By Natalia O’Hara
On 17 November 1989, police in Prague cracked down on a student demonstration, triggering 10 days of mass protest and political action that peacefully brought down Czechoslovakia’s communist regime. To mark the anniversary, all this week TOL features prominent Czechs offering their recollections of the Velvet Revolution. Today: photographer Jaroslav Kucera.
I was living in a little flat near Narodni trida with my partner, Marketa. On 17 November and we were walking nearby when we saw a big demonstration. My partner wanted to go over, but I said, “No, I’ve seen all of this before, I know what it’s like.”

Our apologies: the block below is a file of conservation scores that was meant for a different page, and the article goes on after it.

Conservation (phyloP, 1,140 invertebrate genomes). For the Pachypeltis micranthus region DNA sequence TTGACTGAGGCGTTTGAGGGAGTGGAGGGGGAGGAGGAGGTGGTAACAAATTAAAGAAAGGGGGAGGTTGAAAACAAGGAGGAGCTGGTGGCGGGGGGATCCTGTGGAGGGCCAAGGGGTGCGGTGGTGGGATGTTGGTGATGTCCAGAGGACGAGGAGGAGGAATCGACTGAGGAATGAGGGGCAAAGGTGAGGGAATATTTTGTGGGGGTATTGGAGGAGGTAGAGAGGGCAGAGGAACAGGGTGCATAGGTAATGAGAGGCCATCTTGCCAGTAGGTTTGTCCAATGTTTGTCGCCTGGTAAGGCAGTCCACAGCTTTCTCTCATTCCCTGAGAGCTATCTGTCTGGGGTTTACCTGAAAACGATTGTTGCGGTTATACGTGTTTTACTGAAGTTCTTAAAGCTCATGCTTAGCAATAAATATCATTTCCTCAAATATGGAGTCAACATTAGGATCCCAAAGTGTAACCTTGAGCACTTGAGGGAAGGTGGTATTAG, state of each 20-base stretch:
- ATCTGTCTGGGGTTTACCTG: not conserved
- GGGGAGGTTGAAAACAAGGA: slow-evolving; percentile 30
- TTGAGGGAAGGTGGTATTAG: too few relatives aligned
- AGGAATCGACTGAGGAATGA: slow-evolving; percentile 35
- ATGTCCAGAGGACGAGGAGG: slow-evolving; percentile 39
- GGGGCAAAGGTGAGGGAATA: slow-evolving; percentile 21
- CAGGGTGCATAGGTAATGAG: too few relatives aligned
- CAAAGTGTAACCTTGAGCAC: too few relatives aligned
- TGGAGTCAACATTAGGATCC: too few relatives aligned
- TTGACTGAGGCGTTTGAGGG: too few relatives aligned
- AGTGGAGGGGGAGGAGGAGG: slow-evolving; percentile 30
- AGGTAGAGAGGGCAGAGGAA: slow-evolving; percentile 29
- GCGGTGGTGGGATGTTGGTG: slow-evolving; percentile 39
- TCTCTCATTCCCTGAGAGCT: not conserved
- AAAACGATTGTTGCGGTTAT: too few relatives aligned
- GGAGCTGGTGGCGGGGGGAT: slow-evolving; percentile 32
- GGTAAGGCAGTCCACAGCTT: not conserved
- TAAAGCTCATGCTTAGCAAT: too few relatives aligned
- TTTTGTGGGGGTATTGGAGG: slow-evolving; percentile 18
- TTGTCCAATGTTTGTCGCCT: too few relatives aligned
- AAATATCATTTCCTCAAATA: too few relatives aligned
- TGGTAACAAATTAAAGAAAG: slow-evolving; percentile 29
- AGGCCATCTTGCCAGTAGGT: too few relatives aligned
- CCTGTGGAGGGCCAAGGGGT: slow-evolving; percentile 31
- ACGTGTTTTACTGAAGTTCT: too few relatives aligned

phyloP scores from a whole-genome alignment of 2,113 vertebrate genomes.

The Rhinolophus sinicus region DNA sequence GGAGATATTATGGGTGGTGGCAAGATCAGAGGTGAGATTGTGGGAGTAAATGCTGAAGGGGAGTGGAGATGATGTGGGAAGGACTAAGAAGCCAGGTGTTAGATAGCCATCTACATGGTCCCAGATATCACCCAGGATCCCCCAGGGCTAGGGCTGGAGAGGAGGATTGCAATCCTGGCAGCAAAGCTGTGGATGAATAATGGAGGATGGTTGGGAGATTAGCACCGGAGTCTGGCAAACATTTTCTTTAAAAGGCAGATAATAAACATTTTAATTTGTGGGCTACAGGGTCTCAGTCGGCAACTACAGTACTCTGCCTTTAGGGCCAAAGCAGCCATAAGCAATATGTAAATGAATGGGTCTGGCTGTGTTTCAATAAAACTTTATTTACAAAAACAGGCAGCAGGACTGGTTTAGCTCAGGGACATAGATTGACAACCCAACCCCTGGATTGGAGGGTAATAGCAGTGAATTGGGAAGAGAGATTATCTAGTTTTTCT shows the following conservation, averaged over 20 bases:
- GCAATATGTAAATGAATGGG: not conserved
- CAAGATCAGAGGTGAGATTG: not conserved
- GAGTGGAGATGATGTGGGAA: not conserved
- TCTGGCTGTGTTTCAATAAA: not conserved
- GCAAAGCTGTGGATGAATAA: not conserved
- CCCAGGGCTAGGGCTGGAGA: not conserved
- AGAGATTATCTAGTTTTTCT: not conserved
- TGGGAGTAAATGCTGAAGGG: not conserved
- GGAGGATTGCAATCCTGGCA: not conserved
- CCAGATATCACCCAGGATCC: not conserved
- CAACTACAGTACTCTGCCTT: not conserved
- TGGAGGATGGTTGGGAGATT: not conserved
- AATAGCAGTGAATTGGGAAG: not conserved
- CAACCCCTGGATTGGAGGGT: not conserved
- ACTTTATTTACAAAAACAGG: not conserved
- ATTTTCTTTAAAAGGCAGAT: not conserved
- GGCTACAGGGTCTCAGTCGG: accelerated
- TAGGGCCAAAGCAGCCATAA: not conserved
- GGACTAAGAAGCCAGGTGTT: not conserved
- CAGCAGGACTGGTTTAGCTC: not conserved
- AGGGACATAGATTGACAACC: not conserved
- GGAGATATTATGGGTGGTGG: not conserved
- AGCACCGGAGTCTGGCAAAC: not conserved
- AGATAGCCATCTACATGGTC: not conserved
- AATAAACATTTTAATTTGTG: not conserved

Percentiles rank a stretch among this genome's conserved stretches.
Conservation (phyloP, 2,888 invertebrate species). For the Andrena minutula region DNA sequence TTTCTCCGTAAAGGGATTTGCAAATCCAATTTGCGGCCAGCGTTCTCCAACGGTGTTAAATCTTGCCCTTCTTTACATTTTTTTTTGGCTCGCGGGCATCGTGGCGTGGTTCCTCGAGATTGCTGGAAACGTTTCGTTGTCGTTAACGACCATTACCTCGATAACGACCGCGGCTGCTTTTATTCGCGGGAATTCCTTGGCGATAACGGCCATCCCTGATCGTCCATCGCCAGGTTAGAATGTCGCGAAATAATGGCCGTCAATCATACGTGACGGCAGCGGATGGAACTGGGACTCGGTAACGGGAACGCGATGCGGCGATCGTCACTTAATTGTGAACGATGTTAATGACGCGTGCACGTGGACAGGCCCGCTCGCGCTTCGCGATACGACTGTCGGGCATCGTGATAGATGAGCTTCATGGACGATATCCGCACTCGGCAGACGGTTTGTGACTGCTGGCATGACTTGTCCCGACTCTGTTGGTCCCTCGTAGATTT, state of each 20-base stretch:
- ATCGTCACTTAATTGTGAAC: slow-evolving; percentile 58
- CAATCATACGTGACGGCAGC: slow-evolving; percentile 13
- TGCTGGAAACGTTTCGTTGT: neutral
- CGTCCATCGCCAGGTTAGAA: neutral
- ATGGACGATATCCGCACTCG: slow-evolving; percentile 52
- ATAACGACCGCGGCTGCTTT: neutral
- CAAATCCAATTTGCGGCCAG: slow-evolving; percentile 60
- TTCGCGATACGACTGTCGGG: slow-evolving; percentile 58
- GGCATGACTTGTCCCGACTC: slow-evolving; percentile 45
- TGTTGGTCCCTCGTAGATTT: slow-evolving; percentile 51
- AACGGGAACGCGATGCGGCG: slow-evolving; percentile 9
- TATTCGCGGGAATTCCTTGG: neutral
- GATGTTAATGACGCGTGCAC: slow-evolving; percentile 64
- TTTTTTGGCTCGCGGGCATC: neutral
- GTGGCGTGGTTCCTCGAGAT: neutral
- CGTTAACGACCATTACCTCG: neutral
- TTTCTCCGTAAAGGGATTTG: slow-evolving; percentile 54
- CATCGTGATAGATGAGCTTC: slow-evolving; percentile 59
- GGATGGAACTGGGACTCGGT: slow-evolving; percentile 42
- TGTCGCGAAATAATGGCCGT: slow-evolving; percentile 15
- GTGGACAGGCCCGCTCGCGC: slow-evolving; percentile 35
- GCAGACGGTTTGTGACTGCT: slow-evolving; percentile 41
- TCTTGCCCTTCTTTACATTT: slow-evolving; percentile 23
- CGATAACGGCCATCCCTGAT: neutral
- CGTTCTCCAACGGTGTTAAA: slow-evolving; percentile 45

In 1969 I was at a demonstration on the one-year anniversary of the Soviet occupation when I was arrested by the secret police. First they took us to the police station, and then to Pankrac prison. The guards lined both sides of a passage with truncheons, and we were made to run through while they clubbed us. They repeated it five times, and many of the other prisoners broke down mentally or physically. Then they tried to make us name names. Continue reading …